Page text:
Australian writer and broadcaster Clive James has died at 80 years of age after a long illness.
Along with Germaine Greer, Barry Humphries and Robert Hughes, he was known as part of an elite group of “brilliant creatures” that emerged out of Australia at a cultural moment of change in the mid 20th century.
He will be remembered for his dry wit, distinctive voice and his unlikely yet hugely appealing screen presence.
Kogarah kidPan Macmillan
There was much to admire about the proud kid from Kogarah in Sydney’s south, not least the breadth and energy of his writing. His collections about growing up, Unreliable Memoirs, began in that small and apparently unremarkable spot of suburbia, continuing on into future volumes to cover young adulthood, university, the big trip to Blighty, and beyond.
There was always something so distinct about James’ Australianness. Although he’d been away much longer than he’d been at home, his connection to the culture of his birthplace remained.
In an interview with the Australian Women’s Weekly in 1980, James explained the appeal:
Australians have made me laugh all my life. I don’t mean the crude jokes. It’s a blend of two things, that marvellous low voice you keep hearing and the language. It’s a combination of strength and sexiness. It’s a good combination.
The marvellous low voice of Australia serves as an excellent euphemism for defiance and dignity. James embodied it when as young Vivian James, as he was born in 1939, renamed himself Clive and began to question, observe and ultimately argue for a different way to see the world.
A hugely prolific writer who continued to publish books, essays, columns, poems and opinions until the end (including a forthcoming anthology The Fire of Joy to be released next year), one of his greatest strengths was finding the beauty in television.
Watching with love and nuance
As the television critic for The Observer from 1972 to 1982, he took what many then (and still now) consider to be the lowest form of public entertainment and gave it a good seeing to.
Following the academic and commentator Raymond Williams, who James called “the most responsible of television critics”, he reviewed everything from drama to talent and talk shows, always with his steady “low voice” that never quite let on what he loved and loathed.Margarita Pracatan/Twitter
In his 1972 review of the BBC’s broadcast of Miss World called Liberating Miss World, James noted that the pageant participants “find host [Michael Aspel] wonderful because they’ve been told to” – leaving just enough ambiguity to make us wonder who the real butt of the competition was. He continued to play with the concept of power and influence as part of his television work throughout his life.
Soon James left the page to take on the screen directly, and his own show Clive James on Television set a stage for critic-turned-presenter that produced a wonderful legacy. As Black Mirror and Screen Wipe writer Charlie Brooker wrote “Thank God for Clive James”:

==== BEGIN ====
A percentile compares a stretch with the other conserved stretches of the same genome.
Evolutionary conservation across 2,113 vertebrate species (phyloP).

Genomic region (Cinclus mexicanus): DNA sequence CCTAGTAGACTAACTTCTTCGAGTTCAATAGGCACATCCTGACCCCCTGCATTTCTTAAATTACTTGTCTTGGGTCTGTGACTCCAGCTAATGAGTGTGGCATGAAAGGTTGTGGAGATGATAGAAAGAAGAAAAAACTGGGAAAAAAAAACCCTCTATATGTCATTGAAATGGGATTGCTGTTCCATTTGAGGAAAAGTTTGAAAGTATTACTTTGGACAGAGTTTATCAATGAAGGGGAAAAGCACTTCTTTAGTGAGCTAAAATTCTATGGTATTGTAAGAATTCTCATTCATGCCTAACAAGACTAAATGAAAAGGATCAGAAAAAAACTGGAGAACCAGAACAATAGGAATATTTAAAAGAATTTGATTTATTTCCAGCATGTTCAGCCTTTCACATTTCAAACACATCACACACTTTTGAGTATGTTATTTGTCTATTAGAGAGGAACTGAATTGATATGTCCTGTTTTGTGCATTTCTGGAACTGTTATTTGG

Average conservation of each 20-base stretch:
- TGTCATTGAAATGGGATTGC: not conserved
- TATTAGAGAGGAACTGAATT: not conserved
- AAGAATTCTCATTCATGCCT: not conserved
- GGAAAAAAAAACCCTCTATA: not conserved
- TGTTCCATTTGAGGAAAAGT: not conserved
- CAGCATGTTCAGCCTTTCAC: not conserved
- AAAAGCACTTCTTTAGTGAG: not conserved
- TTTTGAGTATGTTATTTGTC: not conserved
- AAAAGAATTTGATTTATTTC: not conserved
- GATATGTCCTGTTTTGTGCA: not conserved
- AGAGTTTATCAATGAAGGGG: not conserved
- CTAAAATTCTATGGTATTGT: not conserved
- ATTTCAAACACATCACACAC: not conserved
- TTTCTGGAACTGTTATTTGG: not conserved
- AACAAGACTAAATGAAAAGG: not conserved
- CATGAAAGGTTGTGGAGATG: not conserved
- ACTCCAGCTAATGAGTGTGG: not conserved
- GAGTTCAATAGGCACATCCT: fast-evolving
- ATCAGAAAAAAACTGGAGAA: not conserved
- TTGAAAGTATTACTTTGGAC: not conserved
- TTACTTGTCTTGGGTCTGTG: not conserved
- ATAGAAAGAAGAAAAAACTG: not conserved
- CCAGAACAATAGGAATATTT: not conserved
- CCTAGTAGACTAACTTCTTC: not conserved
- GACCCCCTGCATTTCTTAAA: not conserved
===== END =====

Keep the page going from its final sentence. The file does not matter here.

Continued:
He has a way of gliding through sentences, effortlessly ironing a series of complex points into a single easily-navigable line, illuminating here and cogitating there, before leading you face-first into an unexpected punchline that makes your brain yelp with delight.
The power of a commentator like James putting his money where his mouth (or pen) was inspired many. It’s a style that has also given us wonders like Sarah Millican and Working Dog’s Have You Been Paying Attention.
James’ ease with superstar guests allowed them room to shine, while also asking questions just far enough off the press release to resonate with the viewer at home.
What made James appealing on screen was his apparent unsuitedness to it. He didn’t have the devastating visual appeal of some of the greats – in fact he was perhaps as far away as possible from the Arnold Schwarzenegger style “condom full of walnuts” that screen seems to adore. Of course though, words were all he needed.
Behind a desk, championing the otherwise overlooked or unchallenged, he drew our attention to the absurdity of apparently small scale story telling with a genuine energy and charm. It was just enough to make your ears prick up, but subtle enough to let the viewer also come to their own conclusions.
Before today’s internet age, when culture from almost every corner of the globe is available to us for us to consume and critique, he championed the Japanese game show Endurance. In doing so, he taught us about the comic tension between content as guilty pleasure or the beginning of the end. He seemed to say: You, dear remote control holder, can decide. More “low voice” to draw us in.
The wonderful performer who closed the The Clive James Show each week, Margarita Pracatan, left a final note for James on Twitter today, “Thank you, #CliveJames from the bottom of my heart. You live forever with us”.
Liz Giuffre does not work for, consult, own shares in or receive funding from any company or organization that would benefit from this article, and has disclosed no relevant affiliations beyond their academic appointment.
Authors: Liz Giuffre, Senior Lecturer in Communication, University of Technology Sydney